My husband and I just completed our first Europa 2 trip, Capetown to Capetown 12/19/15 to 1/3/16, with port stops along the way in Luederitz and Walvis Bay, Namibia, and then on to Mossel Bay, Durban, and Port Elizabeth. We had six sea or mostly sea days on this 15 day cruise, so we had opportunities to test most of the offered services on the ship. We have done several other luxury cruises in the recent past, including on Silver Sea, Regent, Seabourn, and AMA Waterways, for comparison, plus I have done two Holland America trips to Alaska.
Below is a summary of key points for English-speaking cruisers considering this ship, and at the end is a link to the Cruise Critic subforum I wrote about it as I cruised, if a reader wishes much greater detail ( or wants to ask questions). On the link you can see my day-to-day blog as the cruise progressed, as well as links to Photobucket pictures my husband took of the ship, its food, atmosphere, and ports on the itinerary. In case the link breaks, it can also be found on CC entitled "Out of Africa, Live from the Europa 2, Cape Town-Cape Town” and is in the “luxury cruising” subforum of the “special interest cruising” forum.
We were in a penthouse suite, with a butler (unexpectedly upgraded), so it is possible experiences in a base suite without a butler might be different. Note neither I nor my husband have any relationship with Hapag-Lloyd, receive no compensation for writing reviews, and am not employed, directly or indirectly in the travel industry. My comments are thus independent.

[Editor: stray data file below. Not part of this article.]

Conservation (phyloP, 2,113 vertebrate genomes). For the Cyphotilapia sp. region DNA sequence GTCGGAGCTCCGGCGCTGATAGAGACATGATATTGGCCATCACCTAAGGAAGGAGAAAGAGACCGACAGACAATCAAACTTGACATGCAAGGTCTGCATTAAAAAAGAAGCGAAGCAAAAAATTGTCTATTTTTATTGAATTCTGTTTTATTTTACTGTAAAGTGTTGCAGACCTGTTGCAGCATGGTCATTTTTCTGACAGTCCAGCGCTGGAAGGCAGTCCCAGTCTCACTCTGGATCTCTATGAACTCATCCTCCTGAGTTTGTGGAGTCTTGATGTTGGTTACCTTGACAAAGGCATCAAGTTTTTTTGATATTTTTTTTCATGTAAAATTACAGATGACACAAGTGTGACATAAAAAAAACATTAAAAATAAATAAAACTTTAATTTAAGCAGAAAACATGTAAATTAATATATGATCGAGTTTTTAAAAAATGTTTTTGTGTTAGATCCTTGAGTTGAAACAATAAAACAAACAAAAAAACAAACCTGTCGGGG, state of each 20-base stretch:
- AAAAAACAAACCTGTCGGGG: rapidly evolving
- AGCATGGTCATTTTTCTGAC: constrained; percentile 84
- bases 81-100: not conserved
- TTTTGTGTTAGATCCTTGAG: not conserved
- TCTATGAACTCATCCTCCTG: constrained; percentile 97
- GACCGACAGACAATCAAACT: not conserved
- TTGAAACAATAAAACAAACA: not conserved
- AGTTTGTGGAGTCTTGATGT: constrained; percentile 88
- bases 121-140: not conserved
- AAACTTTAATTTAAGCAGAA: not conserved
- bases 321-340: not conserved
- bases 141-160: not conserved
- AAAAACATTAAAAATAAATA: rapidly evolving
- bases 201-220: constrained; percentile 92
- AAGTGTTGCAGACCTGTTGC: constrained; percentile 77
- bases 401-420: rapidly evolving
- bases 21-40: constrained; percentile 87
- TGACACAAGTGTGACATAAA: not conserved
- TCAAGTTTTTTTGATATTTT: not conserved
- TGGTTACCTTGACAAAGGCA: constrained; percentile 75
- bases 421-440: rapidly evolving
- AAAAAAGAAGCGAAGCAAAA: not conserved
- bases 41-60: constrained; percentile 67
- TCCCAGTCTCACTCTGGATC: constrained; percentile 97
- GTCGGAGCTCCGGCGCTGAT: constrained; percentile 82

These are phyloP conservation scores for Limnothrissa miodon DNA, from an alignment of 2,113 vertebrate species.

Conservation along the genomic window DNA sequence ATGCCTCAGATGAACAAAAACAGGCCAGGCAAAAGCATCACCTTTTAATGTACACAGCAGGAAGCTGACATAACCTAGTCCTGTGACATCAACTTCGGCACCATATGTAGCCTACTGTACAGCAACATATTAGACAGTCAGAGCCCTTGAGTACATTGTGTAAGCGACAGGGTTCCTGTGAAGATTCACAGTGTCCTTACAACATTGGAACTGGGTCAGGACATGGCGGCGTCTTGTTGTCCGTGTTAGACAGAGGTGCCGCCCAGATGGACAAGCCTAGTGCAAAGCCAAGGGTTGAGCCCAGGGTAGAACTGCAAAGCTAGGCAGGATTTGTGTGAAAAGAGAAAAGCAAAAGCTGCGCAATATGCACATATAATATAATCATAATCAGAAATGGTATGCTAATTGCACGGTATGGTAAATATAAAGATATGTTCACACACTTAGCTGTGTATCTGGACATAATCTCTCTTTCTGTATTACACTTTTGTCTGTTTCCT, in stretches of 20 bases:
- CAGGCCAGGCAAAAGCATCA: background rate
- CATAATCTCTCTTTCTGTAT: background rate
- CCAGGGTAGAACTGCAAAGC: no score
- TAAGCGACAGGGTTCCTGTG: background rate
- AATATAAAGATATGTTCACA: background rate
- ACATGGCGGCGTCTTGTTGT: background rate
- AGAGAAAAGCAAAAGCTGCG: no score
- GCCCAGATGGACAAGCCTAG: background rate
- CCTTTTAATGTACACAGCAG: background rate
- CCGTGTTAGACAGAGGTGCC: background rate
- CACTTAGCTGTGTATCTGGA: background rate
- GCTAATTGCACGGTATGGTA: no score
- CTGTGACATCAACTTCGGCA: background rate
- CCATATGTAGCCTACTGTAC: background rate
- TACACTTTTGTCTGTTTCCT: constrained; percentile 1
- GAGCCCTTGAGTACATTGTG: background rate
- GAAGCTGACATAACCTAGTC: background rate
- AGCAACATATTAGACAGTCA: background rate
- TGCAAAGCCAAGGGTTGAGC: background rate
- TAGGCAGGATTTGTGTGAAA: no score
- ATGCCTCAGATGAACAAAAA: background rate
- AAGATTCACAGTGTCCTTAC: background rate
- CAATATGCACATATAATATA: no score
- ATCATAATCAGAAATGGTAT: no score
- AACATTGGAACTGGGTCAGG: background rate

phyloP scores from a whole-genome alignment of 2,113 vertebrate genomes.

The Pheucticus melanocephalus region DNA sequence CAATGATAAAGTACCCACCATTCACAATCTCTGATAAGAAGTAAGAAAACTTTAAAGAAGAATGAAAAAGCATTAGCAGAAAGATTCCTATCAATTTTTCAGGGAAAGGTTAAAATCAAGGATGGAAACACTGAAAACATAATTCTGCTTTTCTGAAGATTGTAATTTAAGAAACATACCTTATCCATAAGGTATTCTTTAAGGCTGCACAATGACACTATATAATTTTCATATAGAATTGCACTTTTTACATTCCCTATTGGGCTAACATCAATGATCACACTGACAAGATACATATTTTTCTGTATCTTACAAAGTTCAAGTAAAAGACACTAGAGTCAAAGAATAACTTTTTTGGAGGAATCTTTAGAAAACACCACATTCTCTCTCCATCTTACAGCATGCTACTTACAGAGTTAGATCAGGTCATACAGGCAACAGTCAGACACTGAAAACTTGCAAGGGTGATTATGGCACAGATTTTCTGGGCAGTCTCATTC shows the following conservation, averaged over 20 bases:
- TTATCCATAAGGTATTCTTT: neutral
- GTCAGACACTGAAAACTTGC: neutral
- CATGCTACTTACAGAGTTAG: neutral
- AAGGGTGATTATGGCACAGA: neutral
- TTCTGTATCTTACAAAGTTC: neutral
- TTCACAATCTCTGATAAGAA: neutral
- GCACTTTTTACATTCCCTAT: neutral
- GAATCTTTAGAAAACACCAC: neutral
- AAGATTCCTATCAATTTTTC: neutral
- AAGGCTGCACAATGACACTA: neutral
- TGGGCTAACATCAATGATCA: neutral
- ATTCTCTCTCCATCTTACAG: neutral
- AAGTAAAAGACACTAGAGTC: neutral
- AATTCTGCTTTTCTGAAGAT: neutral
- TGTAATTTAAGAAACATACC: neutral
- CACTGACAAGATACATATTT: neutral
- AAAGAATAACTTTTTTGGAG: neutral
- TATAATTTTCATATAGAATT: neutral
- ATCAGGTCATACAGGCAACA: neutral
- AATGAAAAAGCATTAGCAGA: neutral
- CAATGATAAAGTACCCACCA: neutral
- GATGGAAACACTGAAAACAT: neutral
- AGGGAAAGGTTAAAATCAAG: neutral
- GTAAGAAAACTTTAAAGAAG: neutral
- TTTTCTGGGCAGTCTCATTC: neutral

Overall, we had a terrific time and I rate the experience, which must be judged relative to other luxury lines, as 5/5 overall based on both the experience on the ship and the itinerary. South Africa and Namibia are very interesting, scenic places to visit with a fascinating history and generally friendly people, though the countries have problems, and visiting it on the Europa 2 was a pleasure. My husband would have rated the cruise 4/5, if he were writing the review, rather than 5/5, primarily because he missed serious socializing with other English-speaking cruisers (see below), as we were in a tiny minority.
This ship had the best food I have ever had on a cruise and some of the best I have even had on land in the San Francisco Bay area, and elsewhere in our travels. Service was also excellent overall, though there is some room for improvement in a few areas ( see below). Everything seemed competently managed, and I could relax, recuperate, explore, feel taken pampered, and not worry about things going wrong.